Linux Today: Linux News On Internet Time.
Search Linux Today
Linux News Sections:  Developer -  High Performance -  Infrastructure -  IT Management -  Security -  Storage -
Linux Today Navigation
LT Home
Contribute
Contribute
Link to Us
Linux Jobs



Top White Papers




More on LinuxToday

Infrastructure Linux News for Jun 20, 2001

  • USA Today: Linux laps up more of the server market (Jun 20, 2001, 23:01)
    The "Classics Illustrated" version of favorable Linux press arrives from USA Today, with this thumbnail of recent favorable statistics, friendly quotes from fans and executives, and a list of some notable wins. Positive stuff.

  • MandrakeFreq #2 Available (Jun 20, 2001, 18:00)
    The latest edition of Mandrake's efforts to keep users on the bleeding-edge includes KDE 2.2alpha2, a 2.4.5 kernel, XFree86 4.1, Evolution 0.10, Nautilus 1.03, Mozilla 0.9.1, and Galeon 0.11.

  • CodeWeavers Releases New Wine Application Database (Jun 20, 2001, 15:54)
    CodeWeavers has started its own Wine Application Database where users can rate how well Win32 apps work under Wine. According to the page containing the original database at WineHQ, this one is "new and hopefully much better."

  • The Toronto Star: Rogers tests new interactive service (Linux set-tops nudging out WebTV?) (Jun 20, 2001, 14:59)
    Rogers Cable is looking into a new interactive television product to replace Microsoft's WebTV (which Rogers embraced two years ago after a $600 million Microsoft investment.) The new service is Linux-based, and the analysts quoted in the article seem to like it.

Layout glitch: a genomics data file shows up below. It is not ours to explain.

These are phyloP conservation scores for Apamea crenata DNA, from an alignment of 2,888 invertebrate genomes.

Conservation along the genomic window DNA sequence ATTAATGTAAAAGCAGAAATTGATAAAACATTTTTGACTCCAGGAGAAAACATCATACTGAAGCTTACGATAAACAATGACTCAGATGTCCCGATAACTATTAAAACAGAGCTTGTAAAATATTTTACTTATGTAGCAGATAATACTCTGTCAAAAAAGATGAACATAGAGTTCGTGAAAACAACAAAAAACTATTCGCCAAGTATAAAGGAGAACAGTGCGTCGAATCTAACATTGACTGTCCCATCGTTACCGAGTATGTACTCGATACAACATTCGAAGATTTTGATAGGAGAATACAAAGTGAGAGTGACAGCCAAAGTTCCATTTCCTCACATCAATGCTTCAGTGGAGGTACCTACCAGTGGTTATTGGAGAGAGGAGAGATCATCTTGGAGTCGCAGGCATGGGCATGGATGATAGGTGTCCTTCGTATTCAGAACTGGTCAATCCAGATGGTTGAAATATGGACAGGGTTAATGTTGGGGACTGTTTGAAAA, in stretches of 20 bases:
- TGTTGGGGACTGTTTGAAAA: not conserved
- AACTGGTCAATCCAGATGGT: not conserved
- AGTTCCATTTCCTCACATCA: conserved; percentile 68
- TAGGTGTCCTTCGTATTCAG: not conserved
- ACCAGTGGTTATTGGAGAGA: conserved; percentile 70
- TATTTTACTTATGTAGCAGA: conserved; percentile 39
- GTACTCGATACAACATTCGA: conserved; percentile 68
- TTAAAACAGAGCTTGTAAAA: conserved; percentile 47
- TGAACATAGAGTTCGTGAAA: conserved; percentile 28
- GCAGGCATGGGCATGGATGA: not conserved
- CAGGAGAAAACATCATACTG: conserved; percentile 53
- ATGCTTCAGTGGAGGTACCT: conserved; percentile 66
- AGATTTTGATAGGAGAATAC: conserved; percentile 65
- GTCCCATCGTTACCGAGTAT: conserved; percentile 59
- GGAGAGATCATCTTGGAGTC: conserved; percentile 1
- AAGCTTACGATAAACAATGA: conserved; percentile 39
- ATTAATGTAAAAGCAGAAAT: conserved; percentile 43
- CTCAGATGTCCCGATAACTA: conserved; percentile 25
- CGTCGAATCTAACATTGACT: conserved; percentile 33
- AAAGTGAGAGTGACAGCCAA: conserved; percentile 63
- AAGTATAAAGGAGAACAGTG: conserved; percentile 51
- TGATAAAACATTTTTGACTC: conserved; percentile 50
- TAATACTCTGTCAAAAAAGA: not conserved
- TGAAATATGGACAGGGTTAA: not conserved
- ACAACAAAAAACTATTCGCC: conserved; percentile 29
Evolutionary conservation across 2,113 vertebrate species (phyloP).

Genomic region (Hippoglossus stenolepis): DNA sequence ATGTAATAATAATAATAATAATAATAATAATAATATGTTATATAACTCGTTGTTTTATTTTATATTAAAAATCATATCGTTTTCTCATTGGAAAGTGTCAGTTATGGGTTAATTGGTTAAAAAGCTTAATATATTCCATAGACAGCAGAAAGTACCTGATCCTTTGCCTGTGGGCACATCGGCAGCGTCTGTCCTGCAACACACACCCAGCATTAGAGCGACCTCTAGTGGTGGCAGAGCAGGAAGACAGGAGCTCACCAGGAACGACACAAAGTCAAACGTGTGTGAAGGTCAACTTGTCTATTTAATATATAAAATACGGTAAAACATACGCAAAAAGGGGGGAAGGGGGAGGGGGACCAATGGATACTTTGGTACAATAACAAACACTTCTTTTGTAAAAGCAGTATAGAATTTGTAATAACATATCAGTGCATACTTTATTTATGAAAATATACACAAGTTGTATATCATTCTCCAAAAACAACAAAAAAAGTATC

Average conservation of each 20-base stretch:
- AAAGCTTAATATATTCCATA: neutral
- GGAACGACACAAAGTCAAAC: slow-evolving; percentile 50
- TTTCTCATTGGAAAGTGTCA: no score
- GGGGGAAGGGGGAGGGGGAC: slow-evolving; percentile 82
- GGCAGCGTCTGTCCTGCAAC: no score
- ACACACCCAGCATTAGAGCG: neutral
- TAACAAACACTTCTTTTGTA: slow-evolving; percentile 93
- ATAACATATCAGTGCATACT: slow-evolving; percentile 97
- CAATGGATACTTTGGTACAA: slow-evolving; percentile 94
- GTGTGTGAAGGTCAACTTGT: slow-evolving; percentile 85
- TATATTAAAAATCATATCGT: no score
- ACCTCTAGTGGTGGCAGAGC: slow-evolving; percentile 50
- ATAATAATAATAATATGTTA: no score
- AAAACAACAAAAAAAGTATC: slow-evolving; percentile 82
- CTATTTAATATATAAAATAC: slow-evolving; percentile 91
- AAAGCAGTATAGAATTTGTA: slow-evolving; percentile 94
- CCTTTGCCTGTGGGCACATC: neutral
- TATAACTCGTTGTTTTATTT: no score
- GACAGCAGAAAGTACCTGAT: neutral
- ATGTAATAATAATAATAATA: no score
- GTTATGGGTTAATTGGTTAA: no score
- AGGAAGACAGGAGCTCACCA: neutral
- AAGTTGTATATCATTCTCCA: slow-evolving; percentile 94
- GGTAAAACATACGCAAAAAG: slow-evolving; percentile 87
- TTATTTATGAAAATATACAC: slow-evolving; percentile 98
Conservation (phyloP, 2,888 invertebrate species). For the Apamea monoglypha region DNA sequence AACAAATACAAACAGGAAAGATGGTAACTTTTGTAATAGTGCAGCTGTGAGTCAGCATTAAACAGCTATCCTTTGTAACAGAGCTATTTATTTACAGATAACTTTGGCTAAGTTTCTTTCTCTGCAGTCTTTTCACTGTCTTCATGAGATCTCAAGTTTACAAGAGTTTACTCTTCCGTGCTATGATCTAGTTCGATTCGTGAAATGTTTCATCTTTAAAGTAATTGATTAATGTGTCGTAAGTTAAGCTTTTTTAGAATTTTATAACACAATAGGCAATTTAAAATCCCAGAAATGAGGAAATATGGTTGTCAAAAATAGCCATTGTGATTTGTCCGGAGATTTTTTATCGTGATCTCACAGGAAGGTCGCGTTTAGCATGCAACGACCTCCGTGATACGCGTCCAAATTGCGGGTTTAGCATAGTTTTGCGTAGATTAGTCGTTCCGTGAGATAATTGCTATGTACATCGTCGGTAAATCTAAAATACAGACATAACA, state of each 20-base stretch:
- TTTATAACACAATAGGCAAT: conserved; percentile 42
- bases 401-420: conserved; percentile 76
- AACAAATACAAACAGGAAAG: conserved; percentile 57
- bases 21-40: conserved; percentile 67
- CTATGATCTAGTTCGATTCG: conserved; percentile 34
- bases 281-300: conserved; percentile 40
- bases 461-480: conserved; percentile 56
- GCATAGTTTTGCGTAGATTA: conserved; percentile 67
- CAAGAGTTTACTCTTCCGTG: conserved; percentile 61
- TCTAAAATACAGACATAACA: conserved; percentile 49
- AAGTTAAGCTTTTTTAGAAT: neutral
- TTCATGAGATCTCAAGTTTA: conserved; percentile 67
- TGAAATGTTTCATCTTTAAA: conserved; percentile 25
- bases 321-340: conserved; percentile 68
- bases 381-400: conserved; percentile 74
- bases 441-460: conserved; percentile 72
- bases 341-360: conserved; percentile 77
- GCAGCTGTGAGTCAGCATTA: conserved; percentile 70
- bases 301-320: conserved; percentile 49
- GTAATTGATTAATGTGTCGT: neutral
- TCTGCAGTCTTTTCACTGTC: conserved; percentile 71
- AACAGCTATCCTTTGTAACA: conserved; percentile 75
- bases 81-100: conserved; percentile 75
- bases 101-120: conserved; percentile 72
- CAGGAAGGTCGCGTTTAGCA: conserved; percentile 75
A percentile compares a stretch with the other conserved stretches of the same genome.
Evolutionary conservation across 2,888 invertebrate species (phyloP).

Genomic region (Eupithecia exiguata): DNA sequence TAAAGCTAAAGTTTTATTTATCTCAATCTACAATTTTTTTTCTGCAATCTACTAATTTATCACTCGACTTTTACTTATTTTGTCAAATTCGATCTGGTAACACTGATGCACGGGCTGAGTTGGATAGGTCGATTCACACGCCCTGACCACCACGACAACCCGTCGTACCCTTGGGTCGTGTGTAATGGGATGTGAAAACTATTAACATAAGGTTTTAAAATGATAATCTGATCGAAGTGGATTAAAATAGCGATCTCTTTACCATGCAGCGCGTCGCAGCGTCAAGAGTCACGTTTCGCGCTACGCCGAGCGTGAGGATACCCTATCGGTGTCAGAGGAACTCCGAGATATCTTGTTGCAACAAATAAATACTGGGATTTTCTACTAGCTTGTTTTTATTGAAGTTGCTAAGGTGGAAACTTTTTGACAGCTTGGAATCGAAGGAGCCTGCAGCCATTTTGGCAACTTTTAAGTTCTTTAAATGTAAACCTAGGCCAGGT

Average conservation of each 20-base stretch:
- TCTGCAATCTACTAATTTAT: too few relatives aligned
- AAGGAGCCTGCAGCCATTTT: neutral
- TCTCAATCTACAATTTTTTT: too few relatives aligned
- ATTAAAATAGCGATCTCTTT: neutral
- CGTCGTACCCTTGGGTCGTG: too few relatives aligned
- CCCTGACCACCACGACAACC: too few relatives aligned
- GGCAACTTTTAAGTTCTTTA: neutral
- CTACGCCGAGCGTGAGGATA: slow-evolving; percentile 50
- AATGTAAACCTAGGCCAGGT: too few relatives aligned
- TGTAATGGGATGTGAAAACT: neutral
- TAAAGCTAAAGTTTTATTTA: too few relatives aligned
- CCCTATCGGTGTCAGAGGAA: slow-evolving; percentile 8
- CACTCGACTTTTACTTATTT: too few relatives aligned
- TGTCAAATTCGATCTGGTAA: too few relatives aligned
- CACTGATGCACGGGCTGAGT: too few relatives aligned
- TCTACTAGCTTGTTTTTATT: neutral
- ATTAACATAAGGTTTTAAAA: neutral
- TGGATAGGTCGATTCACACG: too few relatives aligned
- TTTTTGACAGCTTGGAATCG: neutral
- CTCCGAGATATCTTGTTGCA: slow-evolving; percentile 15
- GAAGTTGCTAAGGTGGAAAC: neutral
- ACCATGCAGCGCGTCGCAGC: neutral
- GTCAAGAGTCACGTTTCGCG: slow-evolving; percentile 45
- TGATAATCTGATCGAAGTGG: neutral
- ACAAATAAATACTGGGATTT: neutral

• LinuxPlanet: .comment: On Writing About Linux (Jun 20, 2001, 13:55)
    A central cliché in the news-consuming audience is the bloodthirsty media, pandering to the darker impulses of its audience. A central cliché among reporters is the bloodthirsty audience's demand to be pandered to, and the subsequent reward of those efforts with ratings and pageviews. Dennis Powell looks at the issue of covering bad news about Linux from a reporter's perspective, using two recent stories about GNOME and KDE as examples. At issue: Are Linux reporters here to cheerlead? Does reporting bad news constitute endorsement of the news? And why did a story about Red Hat turning its first profit (in many ways representing Linux turning its first profit) get only half the attention?

  • ZDNet: License to FUD (Jun 20, 2001, 01:56)
    ZDNet's Evan Leibovitch says "It seems that what motivates an open source programmer to choose one approach over another may have more to do with fear and mistrust than with freedom."

  • CNET: Bill Gates: GPL is "Pac-Man-Like" (Jun 20, 2001, 00:48)
    We can all go ahead and have a case of the vapors: Bill Gates is finally on the record as not liking the GPL. It's "Pac-Man-like," which we peg at somewhere better than "cancerous" and maybe worse than "un-American" if the responses of our European audience to that particular charge are any indication. This plus a few other "no need for the front page" items within.